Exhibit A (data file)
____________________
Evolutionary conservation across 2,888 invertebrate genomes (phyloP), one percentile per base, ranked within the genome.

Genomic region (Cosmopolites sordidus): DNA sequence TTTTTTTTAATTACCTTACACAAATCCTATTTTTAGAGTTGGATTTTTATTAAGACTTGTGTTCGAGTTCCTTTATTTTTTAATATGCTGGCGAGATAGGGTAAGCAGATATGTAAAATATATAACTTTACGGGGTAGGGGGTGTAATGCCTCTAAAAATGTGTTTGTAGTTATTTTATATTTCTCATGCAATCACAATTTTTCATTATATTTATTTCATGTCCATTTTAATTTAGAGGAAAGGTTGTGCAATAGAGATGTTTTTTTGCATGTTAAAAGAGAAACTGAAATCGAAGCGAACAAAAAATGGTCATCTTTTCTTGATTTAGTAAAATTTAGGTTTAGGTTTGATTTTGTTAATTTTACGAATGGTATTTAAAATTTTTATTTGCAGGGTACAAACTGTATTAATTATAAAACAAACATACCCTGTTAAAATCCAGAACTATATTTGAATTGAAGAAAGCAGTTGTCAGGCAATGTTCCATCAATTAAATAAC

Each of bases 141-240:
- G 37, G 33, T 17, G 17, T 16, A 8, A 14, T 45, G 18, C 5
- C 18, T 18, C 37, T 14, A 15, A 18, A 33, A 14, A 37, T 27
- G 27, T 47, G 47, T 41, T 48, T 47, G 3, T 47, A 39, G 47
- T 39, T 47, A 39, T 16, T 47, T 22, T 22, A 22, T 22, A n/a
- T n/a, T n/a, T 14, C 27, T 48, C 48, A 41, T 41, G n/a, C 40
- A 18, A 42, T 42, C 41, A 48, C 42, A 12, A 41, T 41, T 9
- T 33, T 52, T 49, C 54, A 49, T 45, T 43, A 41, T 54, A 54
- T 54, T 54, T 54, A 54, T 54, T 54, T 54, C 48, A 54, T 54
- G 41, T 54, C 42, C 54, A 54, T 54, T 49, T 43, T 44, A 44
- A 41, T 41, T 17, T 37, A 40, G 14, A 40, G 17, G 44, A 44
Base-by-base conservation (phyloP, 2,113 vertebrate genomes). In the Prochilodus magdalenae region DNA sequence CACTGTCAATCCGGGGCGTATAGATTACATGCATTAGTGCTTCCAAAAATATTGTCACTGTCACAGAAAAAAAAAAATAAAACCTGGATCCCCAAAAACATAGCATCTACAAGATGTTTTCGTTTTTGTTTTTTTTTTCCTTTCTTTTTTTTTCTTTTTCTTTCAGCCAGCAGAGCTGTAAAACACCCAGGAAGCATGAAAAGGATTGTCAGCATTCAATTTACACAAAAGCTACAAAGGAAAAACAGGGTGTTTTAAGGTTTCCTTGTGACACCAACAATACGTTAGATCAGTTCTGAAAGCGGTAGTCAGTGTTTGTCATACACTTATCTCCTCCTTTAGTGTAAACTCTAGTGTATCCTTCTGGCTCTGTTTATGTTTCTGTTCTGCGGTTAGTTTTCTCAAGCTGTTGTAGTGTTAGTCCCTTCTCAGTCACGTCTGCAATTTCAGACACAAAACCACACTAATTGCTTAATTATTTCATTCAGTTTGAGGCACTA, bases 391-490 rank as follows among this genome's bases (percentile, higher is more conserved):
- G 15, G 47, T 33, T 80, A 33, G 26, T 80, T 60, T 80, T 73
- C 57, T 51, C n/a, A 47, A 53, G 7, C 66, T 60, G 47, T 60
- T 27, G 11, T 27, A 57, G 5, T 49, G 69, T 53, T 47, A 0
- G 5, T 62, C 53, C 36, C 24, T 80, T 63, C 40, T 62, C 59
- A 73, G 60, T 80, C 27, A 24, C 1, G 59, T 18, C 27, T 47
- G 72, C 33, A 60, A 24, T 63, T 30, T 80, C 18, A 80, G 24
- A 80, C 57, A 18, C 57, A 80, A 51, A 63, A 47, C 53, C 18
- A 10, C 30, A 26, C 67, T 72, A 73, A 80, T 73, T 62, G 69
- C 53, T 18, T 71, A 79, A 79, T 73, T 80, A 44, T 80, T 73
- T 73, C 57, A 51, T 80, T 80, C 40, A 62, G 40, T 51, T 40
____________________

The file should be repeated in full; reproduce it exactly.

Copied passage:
Evolutionary conservation across 2,888 invertebrate genomes (phyloP), one percentile per base, ranked within the genome.

Genomic region (Cosmopolites sordidus): DNA sequence TTTTTTTTAATTACCTTACACAAATCCTATTTTTAGAGTTGGATTTTTATTAAGACTTGTGTTCGAGTTCCTTTATTTTTTAATATGCTGGCGAGATAGGGTAAGCAGATATGTAAAATATATAACTTTACGGGGTAGGGGGTGTAATGCCTCTAAAAATGTGTTTGTAGTTATTTTATATTTCTCATGCAATCACAATTTTTCATTATATTTATTTCATGTCCATTTTAATTTAGAGGAAAGGTTGTGCAATAGAGATGTTTTTTTGCATGTTAAAAGAGAAACTGAAATCGAAGCGAACAAAAAATGGTCATCTTTTCTTGATTTAGTAAAATTTAGGTTTAGGTTTGATTTTGTTAATTTTACGAATGGTATTTAAAATTTTTATTTGCAGGGTACAAACTGTATTAATTATAAAACAAACATACCCTGTTAAAATCCAGAACTATATTTGAATTGAAGAAAGCAGTTGTCAGGCAATGTTCCATCAATTAAATAAC

Each of bases 141-240:
- G 37, G 33, T 17, G 17, T 16, A 8, A 14, T 45, G 18, C 5
- C 18, T 18, C 37, T 14, A 15, A 18, A 33, A 14, A 37, T 27
- G 27, T 47, G 47, T 41, T 48, T 47, G 3, T 47, A 39, G 47
- T 39, T 47, A 39, T 16, T 47, T 22, T 22, A 22, T 22, A n/a
- T n/a, T n/a, T 14, C 27, T 48, C 48, A 41, T 41, G n/a, C 40
- A 18, A 42, T 42, C 41, A 48, C 42, A 12, A 41, T 41, T 9
- T 33, T 52, T 49, C 54, A 49, T 45, T 43, A 41, T 54, A 54
- T 54, T 54, T 54, A 54, T 54, T 54, T 54, C 48, A 54, T 54
- G 41, T 54, C 42, C 54, A 54, T 54, T 49, T 43, T 44, A 44
- A 41, T 41, T 17, T 37, A 40, G 14, A 40, G 17, G 44, A 44
Base-by-base conservation (phyloP, 2,113 vertebrate genomes). In the Prochilodus magdalenae region DNA sequence CACTGTCAATCCGGGGCGTATAGATTACATGCATTAGTGCTTCCAAAAATATTGTCACTGTCACAGAAAAAAAAAAATAAAACCTGGATCCCCAAAAACATAGCATCTACAAGATGTTTTCGTTTTTGTTTTTTTTTTCCTTTCTTTTTTTTTCTTTTTCTTTCAGCCAGCAGAGCTGTAAAACACCCAGGAAGCATGAAAAGGATTGTCAGCATTCAATTTACACAAAAGCTACAAAGGAAAAACAGGGTGTTTTAAGGTTTCCTTGTGACACCAACAATACGTTAGATCAGTTCTGAAAGCGGTAGTCAGTGTTTGTCATACACTTATCTCCTCCTTTAGTGTAAACTCTAGTGTATCCTTCTGGCTCTGTTTATGTTTCTGTTCTGCGGTTAGTTTTCTCAAGCTGTTGTAGTGTTAGTCCCTTCTCAGTCACGTCTGCAATTTCAGACACAAAACCACACTAATTGCTTAATTATTTCATTCAGTTTGAGGCACTA, bases 391-490 rank as follows among this genome's bases (percentile, higher is more conserved):
- G 15, G 47, T 33, T 80, A 33, G 26, T 80, T 60, T 80, T 73
- C 57, T 51, C n/a, A 47, A 53, G 7, C 66, T 60, G 47, T 60
- T 27, G 11, T 27, A 57, G 5, T 49, G 69, T 53, T 47, A 0
- G 5, T 62, C 53, C 36, C 24, T 80, T 63, C 40, T 62, C 59
- A 73, G 60, T 80, C 27, A 24, C 1, G 59, T 18, C 27, T 47
- G 72, C 33, A 60, A 24, T 63, T 30, T 80, C 18, A 80, G 24
- A 80, C 57, A 18, C 57, A 80, A 51, A 63, A 47, C 53, C 18
- A 10, C 30, A 26, C 67, T 72, A 73, A 80, T 73, T 62, G 69
- C 53, T 18, T 71, A 79, A 79, T 73, T 80, A 44, T 80, T 73
- T 73, C 57, A 51, T 80, T 80, C 40, A 62, G 40, T 51, T 40